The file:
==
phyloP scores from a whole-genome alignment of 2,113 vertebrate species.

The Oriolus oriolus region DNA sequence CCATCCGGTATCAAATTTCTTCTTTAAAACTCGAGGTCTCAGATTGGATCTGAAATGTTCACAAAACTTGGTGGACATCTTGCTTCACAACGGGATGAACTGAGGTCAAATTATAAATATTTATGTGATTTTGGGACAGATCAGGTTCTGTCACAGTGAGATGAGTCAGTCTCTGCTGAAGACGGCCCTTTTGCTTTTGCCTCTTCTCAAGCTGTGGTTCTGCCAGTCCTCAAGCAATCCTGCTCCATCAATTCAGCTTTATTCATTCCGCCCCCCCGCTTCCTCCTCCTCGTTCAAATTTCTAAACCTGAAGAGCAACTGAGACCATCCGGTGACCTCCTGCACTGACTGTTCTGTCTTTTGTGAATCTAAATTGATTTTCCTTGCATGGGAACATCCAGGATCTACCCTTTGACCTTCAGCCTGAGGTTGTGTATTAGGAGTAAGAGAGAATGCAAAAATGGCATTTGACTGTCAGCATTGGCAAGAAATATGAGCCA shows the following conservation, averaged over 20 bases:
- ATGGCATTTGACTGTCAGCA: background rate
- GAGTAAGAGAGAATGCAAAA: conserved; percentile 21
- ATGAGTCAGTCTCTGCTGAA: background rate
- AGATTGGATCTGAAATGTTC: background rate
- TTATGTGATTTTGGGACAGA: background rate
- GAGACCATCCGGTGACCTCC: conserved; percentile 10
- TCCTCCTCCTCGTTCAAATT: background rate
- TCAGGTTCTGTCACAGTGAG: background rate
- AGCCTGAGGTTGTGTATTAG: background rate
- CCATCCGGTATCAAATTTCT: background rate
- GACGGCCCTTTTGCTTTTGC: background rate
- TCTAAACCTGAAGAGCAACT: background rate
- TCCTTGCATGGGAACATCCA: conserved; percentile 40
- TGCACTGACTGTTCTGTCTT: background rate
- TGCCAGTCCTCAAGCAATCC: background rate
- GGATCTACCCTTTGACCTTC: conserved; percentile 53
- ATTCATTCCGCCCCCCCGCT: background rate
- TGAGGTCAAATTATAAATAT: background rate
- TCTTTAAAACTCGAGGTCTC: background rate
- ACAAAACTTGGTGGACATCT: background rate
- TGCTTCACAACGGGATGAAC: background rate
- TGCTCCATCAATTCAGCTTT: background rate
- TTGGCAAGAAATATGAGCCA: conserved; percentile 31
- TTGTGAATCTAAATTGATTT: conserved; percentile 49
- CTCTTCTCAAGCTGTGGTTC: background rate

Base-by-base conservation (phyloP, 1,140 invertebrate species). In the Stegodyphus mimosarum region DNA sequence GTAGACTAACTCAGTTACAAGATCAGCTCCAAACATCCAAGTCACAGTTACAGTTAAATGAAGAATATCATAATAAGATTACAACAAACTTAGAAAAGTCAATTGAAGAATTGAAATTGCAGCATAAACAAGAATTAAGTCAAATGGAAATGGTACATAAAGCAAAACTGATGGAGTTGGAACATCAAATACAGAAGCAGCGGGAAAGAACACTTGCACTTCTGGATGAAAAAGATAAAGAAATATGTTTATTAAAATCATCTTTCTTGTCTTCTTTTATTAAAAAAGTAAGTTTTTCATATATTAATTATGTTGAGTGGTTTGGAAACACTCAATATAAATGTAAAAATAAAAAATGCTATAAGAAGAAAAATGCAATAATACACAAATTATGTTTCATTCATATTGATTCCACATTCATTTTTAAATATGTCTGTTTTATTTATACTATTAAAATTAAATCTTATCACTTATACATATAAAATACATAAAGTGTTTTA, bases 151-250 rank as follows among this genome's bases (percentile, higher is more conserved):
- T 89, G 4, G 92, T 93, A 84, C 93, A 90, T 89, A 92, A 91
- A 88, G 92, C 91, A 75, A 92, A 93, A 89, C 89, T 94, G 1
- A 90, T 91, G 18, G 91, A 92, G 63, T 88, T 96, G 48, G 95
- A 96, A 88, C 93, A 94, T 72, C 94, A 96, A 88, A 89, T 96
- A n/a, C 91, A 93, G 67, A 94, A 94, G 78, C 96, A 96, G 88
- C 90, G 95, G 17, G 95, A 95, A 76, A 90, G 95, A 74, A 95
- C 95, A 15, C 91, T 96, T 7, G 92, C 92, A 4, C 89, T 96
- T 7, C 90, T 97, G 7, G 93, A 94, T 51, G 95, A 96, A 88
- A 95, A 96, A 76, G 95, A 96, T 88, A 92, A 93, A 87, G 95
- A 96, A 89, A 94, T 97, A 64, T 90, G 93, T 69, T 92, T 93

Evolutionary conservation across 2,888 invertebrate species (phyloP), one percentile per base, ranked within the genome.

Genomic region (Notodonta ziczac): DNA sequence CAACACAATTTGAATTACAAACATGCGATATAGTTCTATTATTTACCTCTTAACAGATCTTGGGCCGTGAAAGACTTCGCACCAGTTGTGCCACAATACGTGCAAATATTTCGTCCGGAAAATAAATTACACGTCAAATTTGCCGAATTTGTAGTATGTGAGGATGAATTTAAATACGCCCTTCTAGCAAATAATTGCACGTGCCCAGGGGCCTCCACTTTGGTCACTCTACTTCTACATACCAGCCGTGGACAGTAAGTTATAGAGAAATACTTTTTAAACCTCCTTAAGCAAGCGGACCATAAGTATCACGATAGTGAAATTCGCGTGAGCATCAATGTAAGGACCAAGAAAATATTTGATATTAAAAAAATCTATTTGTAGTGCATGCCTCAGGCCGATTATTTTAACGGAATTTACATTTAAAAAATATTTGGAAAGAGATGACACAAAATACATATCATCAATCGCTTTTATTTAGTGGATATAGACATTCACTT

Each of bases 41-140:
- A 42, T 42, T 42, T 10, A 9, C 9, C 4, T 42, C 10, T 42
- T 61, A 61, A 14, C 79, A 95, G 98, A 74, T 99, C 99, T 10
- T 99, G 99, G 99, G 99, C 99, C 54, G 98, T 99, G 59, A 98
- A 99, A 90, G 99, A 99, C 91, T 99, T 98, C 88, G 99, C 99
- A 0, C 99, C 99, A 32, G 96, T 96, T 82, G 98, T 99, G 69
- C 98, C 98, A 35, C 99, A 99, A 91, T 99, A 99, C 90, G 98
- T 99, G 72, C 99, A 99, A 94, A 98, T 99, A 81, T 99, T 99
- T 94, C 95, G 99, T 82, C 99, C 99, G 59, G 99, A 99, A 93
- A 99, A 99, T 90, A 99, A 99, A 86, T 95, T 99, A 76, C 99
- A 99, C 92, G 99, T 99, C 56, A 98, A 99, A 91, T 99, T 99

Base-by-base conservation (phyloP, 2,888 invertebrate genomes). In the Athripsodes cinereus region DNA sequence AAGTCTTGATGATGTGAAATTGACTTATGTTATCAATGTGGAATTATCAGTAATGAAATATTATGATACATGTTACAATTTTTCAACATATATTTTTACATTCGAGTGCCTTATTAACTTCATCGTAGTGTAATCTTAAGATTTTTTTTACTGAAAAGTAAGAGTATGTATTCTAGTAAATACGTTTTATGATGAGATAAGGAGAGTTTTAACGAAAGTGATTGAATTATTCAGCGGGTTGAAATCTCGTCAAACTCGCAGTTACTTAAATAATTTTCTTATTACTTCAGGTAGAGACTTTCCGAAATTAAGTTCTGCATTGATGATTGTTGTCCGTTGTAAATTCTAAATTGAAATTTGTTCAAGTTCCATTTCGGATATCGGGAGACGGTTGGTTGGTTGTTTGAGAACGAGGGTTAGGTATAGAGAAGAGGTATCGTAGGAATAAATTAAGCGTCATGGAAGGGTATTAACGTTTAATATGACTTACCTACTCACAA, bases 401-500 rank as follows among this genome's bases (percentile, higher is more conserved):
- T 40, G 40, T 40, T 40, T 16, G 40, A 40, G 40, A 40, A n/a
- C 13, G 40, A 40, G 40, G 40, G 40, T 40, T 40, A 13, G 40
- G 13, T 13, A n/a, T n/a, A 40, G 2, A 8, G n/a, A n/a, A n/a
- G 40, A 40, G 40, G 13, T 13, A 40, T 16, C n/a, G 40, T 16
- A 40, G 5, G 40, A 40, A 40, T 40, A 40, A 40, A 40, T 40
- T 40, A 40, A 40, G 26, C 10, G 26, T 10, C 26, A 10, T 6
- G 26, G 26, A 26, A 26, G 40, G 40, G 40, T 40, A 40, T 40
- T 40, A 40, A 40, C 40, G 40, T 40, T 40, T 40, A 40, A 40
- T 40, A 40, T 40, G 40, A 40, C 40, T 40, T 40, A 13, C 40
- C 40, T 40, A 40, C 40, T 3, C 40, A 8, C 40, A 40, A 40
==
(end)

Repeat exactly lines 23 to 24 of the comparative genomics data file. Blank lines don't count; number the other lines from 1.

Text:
- TGCTTCACAACGGGATGAAC: background rate
- TGCTCCATCAATTCAGCTTT: background rate